Desmond Tutu says he would rather go to hell than to ‘homophobic heaven’
CAPE TOWN, South Africa, July 29, 2013 (LifeSiteNews.com) - Speaking at a press event in Cape Town during the launch of a UN campaign promoting homosexual "rights," retired Anglican archbishop Desmond Tutu said he would prefer to go to hell than to worship a "homophobic" God or go to "homophobic heaven."
"I would refuse to go to a homophobic heaven. No, I would say sorry, I mean I would much rather go to the other place," Tutu said at the launch of the UN's "Free and Equal" campaign.
"I would not worship a God who is homophobic and that is how deeply I feel about this, " he said.
Tutu was joined at the "Free and Equal" press event by UN Human Rights High Commissioner Navi Pillay and Justice Edwin Cameron of the South African Constitutional Court. There they announced the launch of the year-long project, which the UN's website describes as a “global public education campaign to promote greater respect for the rights of lesbian, gay, bisexual, transgender and intersex people everywhere," with a focus on "legal reforms and public education to counter homophobia and transphobia."
Archbishop Tutu said the UN's new campaign against "homophobia" was similar to the campaign he waged against racism in South Africa.
"I am as passionate about this campaign as I ever was about apartheid. For me, it is at the same level," he said.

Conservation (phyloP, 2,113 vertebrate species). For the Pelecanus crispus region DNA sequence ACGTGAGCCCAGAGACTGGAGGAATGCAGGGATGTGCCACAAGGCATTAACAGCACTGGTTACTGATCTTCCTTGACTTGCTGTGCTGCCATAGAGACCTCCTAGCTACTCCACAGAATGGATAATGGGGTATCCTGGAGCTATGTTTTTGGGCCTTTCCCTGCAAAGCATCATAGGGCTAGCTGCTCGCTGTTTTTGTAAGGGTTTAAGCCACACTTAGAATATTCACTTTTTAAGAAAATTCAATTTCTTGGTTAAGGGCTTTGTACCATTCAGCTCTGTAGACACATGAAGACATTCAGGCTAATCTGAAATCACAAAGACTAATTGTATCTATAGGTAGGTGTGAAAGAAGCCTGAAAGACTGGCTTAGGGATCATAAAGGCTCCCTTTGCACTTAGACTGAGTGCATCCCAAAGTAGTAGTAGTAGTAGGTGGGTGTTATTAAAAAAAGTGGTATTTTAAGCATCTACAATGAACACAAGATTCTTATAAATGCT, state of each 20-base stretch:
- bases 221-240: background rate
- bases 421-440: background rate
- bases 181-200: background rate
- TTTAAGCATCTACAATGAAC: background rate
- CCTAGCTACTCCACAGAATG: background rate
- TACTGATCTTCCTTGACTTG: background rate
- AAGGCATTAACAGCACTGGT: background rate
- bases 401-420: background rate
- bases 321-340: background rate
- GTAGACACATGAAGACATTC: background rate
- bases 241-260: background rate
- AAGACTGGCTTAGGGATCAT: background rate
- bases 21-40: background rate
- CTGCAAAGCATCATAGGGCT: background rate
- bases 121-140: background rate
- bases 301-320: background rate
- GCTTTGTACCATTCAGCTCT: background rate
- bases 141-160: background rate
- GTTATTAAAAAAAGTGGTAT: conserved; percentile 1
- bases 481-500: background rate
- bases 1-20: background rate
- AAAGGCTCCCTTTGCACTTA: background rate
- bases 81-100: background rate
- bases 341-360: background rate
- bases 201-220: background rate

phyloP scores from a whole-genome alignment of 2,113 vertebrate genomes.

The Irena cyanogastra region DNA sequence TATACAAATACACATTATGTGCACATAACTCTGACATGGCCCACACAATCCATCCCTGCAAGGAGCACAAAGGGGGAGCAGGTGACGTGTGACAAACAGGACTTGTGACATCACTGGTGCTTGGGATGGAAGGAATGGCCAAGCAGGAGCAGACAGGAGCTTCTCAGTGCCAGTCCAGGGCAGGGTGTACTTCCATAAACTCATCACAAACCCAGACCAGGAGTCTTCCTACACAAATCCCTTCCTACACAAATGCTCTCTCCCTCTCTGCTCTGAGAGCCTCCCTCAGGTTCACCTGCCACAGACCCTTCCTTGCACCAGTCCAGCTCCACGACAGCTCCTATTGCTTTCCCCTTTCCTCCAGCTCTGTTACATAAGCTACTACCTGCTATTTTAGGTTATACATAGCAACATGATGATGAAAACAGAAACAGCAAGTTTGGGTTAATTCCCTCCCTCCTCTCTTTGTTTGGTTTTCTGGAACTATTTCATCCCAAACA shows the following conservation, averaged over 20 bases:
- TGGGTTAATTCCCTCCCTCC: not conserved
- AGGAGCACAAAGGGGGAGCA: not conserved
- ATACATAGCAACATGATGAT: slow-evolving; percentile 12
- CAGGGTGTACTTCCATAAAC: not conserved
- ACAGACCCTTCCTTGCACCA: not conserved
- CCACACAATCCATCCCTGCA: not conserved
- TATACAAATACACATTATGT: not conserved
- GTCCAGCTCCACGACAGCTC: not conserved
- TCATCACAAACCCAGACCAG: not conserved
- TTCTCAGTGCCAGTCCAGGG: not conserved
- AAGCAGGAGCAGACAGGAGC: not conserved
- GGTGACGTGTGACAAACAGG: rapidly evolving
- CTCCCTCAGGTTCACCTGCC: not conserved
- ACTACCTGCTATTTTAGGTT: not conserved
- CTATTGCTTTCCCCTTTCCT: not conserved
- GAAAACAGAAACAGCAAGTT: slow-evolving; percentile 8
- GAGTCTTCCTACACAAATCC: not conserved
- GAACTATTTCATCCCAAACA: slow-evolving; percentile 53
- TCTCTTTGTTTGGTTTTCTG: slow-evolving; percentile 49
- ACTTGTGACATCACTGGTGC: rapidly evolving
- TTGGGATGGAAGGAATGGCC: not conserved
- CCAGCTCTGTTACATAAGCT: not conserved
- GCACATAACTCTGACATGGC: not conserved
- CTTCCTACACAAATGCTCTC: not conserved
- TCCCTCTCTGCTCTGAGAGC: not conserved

The ultraliberal Anglican prelate played a leading role in the fight against the South African apartheid system, but has made a name for himself more recently as a champion of homosexuality, abortion, and population control.
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In 2007 Tutu was named as a founding member of “The Elders,” a group of self-proclaimed "wise men" that includes Jimmy Carter, Nelson Mandela, and Kofi Annan, who, their website contends, meet privately to solve the world's problems.
"I’m not particularly reassured by that group," said Jim Hughes, president of Campaign Life Coalition, Canada and vice-president of International Right to Life, at the time.
"Given that almost all of the members of the group are well-known, powerful figures in pro-abortion, pro-population control, pro-everything else circles, I can imagine what sort of ‘wisdom’ they plan on offering the world. Personally, I think the world would be a much better place without that sort of wisdom."
"The fact that they are touting themselves as the world’s wise men is simply a big joke. I would rather refer to them as the wise-guys. That’s closer to the truth," Hughes said.
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